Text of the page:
I walked on down the road with my dog, and when I came back by the small pasture, there was Cinnamon munching grass in the corner closest to where we walk. My heart responded knowingly that she was welcoming me. Enjoying her gentle invitation to connect, I whispered a thank you from the burgeoning gratitude filling my chest, then feeling that was enough for this time, walked on home.

The next day on my routine dog walk, I stopped and chatted with a neighbor nearby. When I finally got to Cinnamon, she was at the fence with her body pressed against it. I could not resist, and humbly walked over to her. She presented her soft nostrils to me and let me touch them for the first time! The next day, the same response. We stood together briefly then she would walk away.

Yesterday, when she saw us, she left her stall and walked quickly to greet us. What I had wanted with this horse in the beginning has finally happened, connection. Isn’t that what we all want, even with each other? She brought me out of my ego and reminded me to receive rather than to be her saviour or hero which can often times be condescending. Being humbled by this beautiful being who spoke the truth to me, “you are patronizing me,” I am tasting the sweet nectar of life in connection with her. We are “home.” Together.

For further discussion about this experience, click here: subliminal messages or https://themystichorsechronicle.wordpress.com/subliminal-messages

To Touch or Not To Touch: The Language of Horses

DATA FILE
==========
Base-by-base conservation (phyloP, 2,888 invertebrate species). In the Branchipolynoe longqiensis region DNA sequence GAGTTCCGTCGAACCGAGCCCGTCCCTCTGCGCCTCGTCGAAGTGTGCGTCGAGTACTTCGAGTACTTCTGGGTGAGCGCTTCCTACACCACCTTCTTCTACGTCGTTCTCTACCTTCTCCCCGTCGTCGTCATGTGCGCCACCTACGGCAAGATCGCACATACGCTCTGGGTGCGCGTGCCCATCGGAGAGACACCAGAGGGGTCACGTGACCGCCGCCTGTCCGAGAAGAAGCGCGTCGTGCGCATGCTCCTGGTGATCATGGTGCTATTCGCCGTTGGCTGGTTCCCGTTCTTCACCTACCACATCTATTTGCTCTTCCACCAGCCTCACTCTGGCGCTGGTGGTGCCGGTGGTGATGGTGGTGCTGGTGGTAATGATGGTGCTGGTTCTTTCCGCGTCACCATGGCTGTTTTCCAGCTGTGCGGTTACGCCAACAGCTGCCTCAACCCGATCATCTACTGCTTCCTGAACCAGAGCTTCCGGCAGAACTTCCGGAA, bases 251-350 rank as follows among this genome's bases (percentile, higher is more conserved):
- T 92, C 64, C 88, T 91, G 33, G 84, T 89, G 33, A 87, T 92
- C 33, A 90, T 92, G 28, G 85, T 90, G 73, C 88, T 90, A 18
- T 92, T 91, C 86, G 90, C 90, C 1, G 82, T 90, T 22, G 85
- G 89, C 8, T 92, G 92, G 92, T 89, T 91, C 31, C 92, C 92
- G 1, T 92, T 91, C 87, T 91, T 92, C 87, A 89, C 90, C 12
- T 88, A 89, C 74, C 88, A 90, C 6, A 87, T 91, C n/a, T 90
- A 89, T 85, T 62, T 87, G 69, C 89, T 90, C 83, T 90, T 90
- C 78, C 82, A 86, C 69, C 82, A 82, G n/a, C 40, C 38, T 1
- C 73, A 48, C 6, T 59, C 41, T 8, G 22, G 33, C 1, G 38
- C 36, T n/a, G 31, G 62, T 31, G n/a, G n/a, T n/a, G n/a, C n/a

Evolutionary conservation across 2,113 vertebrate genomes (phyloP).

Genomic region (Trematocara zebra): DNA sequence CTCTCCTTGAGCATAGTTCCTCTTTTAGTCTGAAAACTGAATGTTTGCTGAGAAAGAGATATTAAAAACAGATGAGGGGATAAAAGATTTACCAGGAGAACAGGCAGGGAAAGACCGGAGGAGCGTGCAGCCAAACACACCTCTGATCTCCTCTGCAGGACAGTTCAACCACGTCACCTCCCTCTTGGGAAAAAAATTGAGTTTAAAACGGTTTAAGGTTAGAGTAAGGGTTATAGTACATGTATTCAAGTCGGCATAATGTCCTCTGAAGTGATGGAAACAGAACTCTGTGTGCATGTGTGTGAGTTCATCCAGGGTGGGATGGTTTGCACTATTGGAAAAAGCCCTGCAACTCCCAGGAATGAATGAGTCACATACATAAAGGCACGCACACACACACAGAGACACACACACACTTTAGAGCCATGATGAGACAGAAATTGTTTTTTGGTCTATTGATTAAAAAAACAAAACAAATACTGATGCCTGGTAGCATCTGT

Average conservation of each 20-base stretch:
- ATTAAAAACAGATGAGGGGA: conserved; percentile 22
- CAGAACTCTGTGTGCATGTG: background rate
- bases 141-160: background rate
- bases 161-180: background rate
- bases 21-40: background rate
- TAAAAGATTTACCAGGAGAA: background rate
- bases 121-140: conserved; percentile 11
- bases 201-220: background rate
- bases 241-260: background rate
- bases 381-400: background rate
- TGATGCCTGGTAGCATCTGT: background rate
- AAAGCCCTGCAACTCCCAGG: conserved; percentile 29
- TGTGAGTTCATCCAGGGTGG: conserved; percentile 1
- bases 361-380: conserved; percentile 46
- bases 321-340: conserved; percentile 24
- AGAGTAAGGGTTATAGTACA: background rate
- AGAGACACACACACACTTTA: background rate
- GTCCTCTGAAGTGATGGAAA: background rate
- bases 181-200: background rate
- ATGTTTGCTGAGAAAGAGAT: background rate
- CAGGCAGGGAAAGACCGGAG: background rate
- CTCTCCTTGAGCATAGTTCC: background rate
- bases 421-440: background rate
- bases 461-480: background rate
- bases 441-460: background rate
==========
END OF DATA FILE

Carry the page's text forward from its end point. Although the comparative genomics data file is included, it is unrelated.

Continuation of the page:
Apolinaire, patriarch of the herd

Who wouldn’t want to touch this body?! I was so ready; I set my basket full of grooming brushes and tools on the ground beside my gentlemanly horse. He stood quietly while I prepared to groom him. He made no movement, not even a flinch for a fly; but underlying the stillness was a subtle and invisible resistance that permeated the air around him. I felt it in my body. He did not want to be touched.

I knew what he was telling me, but everything in me wanted first to ignore it, then to simply override his message. I could do that. I could override his desire with my human agenda. We humans do that all the time, even Supreme Court Justices. We ignore and override not only with our animals but with each other and our children.

This horse would have let me, but it was clearly not what he wanted. He would not have hurt me. I could simply toss away my commitment to listening and honoring the sentient beings under my guardianship. Who would know; who would even care? I could do it. But very clearly he didn’t want to be touched. I vacillated back and forth like a human fighting an addiction. Then, I tried another tact. I slyly told myself that this time I could do it, just this one time, but from then on I would honor the horse. Right.

The reality at that moment was that I was in an internal war zone holding mental and emotional grenades in my hands ready to throw at all beliefs and intentions that honored working cooperatively or even just sensitively with horses, specifically this well-mannered horse. It was seemingly such an insignificant thing, yet one of the most important moments in my life. I was putting myself on the line. Was I serious about my commitment or not? Finally, with all my might and with teeth clenched, I stepped back away from him and took a very deep breath and as I released it, I dropped the grooming brush.